"Diabetes: The Newest Tragedy" by Allen Weiss, MD, MBA , President and CEO

Dr. ALlen Weiss, MD, MBA, FACP, FACR

July 1, 2008 - Slightly less than one third of all medical and surgical patients hospitalized at NCH at any given time have diabetes or pre-diabetes. In 2005 the American Diabetes Association stated there were 20.8 million people in the United States with diabetes, plus an estimated additional 6.2 million undiagnosed. There are also over 40 million pre-diabetics.

These numbers surprise most people, particularly when combined with the projection by the World Health Organization that the incidence will double by the year 2030. Why the increase? Two major reasons are usually considered and both make us uncomfortable.

The first reason is the “western-style” diet and life style which is high fat, high carbohydrate and almost no exercise. We are the fattest country in the history of civilization, We consume more calories and have the most sedentary life style. As a nation, our body mass index (BMI) is the highest ever. BMI is the ratio of weight vs. height and unless we start growing taller as a nation we are going to have to slim down. This “western-style” diet has also added to the risk of heart disease when combined with diabetes.

The other reason for the major increase in diabetes is that diabetics are now living longer and able to have families. Prior to 1921 with the discovery of insulin by medical researchers Frederick Banting and Charles Best, young diabetics never lived long enough to pass along the genes which predispose one to getting diabetes. Now that children are treated effectively and can lead essentially normal lives, their children will have a predilection to get diabetes. Thus, we note the doubling in incidence by 2030 and the almost one third of NCH's admissions with diabetes. One other contributing factor is that everyone is living longer and diabetes increases with age. In “olden days” people died young and many of the dread diseases we deal with daily, such as cancer and diabetes, were not common because infections and accidents killed people when they were still young {by today's standards).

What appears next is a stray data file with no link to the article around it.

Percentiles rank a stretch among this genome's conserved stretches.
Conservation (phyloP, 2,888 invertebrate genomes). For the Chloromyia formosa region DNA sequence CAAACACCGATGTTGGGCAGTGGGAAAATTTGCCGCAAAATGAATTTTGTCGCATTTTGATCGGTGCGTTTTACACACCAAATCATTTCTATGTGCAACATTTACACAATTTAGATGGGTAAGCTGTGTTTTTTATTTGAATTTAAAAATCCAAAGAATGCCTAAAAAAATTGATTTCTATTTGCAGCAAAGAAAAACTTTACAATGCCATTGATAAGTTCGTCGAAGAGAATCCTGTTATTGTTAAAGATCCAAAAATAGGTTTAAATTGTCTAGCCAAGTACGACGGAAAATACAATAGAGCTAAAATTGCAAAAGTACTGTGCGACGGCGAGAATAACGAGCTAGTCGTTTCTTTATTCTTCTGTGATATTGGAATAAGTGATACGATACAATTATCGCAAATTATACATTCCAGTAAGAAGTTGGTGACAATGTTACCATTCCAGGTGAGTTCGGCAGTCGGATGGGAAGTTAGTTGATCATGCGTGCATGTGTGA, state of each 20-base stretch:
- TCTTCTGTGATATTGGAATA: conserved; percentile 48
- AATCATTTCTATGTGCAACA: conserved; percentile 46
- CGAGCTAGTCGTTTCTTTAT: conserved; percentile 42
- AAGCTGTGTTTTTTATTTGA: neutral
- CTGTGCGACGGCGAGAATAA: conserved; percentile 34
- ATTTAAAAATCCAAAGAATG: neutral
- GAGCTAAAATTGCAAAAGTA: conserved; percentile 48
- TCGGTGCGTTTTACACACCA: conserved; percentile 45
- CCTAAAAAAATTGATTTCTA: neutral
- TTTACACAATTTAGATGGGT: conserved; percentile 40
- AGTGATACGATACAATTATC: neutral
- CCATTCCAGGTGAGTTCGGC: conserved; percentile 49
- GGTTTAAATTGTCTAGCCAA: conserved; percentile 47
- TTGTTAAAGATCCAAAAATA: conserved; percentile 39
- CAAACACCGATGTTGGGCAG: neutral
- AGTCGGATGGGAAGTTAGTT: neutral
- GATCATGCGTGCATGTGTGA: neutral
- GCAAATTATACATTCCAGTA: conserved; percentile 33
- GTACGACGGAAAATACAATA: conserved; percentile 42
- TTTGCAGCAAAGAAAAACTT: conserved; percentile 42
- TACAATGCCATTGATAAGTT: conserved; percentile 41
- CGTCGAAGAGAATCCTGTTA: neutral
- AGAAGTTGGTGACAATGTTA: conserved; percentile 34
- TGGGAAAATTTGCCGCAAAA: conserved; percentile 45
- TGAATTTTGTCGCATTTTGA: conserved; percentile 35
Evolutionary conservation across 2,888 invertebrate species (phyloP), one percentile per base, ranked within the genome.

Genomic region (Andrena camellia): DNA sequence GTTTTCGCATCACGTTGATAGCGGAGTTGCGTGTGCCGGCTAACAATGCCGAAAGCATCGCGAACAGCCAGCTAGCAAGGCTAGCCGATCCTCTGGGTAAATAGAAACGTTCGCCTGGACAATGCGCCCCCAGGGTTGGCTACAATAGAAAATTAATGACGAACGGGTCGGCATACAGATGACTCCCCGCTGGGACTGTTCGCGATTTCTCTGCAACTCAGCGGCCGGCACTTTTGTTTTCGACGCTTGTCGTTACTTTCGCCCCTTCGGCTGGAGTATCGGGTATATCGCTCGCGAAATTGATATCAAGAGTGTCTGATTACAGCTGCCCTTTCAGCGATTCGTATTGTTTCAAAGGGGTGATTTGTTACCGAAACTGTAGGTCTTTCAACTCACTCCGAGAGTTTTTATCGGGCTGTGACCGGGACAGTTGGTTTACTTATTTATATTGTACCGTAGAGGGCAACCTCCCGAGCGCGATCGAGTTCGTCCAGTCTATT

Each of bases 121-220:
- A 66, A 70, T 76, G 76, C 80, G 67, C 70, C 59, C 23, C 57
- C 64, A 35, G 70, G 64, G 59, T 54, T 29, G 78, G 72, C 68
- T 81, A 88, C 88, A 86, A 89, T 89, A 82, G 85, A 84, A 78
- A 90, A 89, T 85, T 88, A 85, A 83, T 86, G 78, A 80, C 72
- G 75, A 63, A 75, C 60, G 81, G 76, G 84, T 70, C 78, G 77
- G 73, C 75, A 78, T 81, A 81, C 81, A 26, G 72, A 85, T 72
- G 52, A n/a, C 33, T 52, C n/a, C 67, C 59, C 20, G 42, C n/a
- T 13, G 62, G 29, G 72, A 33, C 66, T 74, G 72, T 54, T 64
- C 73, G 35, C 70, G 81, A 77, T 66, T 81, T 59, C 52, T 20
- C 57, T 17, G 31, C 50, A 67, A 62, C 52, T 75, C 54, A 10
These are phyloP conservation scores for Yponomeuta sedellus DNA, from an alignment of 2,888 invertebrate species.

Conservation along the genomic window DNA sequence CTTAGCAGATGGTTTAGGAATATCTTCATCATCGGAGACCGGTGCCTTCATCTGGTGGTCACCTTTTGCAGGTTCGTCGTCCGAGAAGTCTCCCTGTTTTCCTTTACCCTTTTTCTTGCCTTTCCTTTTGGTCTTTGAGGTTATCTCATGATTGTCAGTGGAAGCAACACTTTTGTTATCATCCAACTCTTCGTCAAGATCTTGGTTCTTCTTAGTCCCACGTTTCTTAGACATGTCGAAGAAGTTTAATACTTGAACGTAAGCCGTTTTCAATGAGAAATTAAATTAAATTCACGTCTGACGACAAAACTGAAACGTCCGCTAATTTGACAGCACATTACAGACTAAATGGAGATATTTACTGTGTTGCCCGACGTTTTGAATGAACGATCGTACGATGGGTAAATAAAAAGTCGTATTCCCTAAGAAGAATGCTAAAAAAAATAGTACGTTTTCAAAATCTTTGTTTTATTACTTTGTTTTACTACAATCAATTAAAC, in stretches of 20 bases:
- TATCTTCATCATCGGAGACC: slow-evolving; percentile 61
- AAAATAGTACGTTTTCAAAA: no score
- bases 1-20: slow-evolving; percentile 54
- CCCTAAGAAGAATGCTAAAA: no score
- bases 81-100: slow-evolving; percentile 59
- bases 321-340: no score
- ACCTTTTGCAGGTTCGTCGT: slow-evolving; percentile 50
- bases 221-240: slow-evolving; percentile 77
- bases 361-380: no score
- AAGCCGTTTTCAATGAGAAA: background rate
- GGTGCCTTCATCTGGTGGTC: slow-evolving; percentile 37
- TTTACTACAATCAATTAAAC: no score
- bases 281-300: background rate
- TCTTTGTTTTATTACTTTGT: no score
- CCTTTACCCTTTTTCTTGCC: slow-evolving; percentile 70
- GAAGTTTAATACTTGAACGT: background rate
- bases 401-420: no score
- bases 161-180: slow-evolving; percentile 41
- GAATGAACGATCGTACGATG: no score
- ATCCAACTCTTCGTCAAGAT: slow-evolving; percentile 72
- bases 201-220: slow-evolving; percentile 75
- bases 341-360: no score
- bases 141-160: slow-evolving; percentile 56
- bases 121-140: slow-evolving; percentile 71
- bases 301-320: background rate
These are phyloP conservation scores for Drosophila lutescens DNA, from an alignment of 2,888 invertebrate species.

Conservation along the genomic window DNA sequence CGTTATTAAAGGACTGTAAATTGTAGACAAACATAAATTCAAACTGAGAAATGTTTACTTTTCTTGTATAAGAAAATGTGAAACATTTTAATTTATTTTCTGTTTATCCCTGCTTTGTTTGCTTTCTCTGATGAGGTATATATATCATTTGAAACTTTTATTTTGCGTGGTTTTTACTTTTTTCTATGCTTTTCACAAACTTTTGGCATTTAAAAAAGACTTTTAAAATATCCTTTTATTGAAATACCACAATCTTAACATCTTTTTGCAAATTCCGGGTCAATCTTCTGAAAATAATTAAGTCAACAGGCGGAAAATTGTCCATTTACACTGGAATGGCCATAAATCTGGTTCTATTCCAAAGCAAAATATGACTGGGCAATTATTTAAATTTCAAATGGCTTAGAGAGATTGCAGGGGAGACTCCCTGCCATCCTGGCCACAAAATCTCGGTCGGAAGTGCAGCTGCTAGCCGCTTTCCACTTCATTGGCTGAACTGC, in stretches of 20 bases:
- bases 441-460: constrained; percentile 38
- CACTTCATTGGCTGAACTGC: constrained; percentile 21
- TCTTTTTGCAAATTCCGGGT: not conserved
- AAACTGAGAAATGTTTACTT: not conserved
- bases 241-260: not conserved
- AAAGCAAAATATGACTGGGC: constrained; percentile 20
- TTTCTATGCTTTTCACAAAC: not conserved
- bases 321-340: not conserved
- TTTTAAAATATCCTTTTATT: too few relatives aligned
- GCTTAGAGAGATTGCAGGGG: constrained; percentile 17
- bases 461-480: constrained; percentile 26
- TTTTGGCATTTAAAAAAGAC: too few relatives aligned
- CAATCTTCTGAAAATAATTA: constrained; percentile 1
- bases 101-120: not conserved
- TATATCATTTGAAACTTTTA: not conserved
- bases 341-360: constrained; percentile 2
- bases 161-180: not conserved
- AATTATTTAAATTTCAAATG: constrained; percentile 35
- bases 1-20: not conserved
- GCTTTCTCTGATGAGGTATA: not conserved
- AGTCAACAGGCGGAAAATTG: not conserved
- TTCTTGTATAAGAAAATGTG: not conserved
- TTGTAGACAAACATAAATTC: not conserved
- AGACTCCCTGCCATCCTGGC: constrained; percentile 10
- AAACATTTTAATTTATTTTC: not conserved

Just so everyone understands, about 10% of people with diabetes have Type 1, also known as Juvenile Diabetes which, typically, comes on in the young and is caused by a failure of the cells in the pancreas to produce insulin. This can be well controlled with various forms of insulin, some of which are continuously administered by a pump and based on the amount of sugar in the blood.

The most common form of Diabetes is Type 11 or adult onset. People with a family history of diabetes, who are overweight and inactive are at the highest risk. Treatment includes weight loss, exercise, and some medicines which can be taken orally or, if necessary, by injection.

Both types of diabetes can be treated well and the common complications of kidney disease, eye disease, heart disease and generalized vascular illness can be delayed or avoided entirely.

The understanding, education, treatment and most importantly, prevention of diabetes is now available. It is up to us to share, embrace and treat. We are fortunate that today most diseases can be prevented or at least ameliorated. Diabetes is a perfect example of this advance in medical science. Do your part!

Dr. Allen Weiss is CEO & President of the NCH Healthcare System. He is board certified in Internal Medicine, Rheumatology and Geriatrics, and was in private practice in Naples, Florida from 1977 - 2000. Dr. Weiss is active in a variety of professional organizations and boards, and has been published in numerous medical journals, including the American Journal of Medicine and the Journal of Clinical Investigation.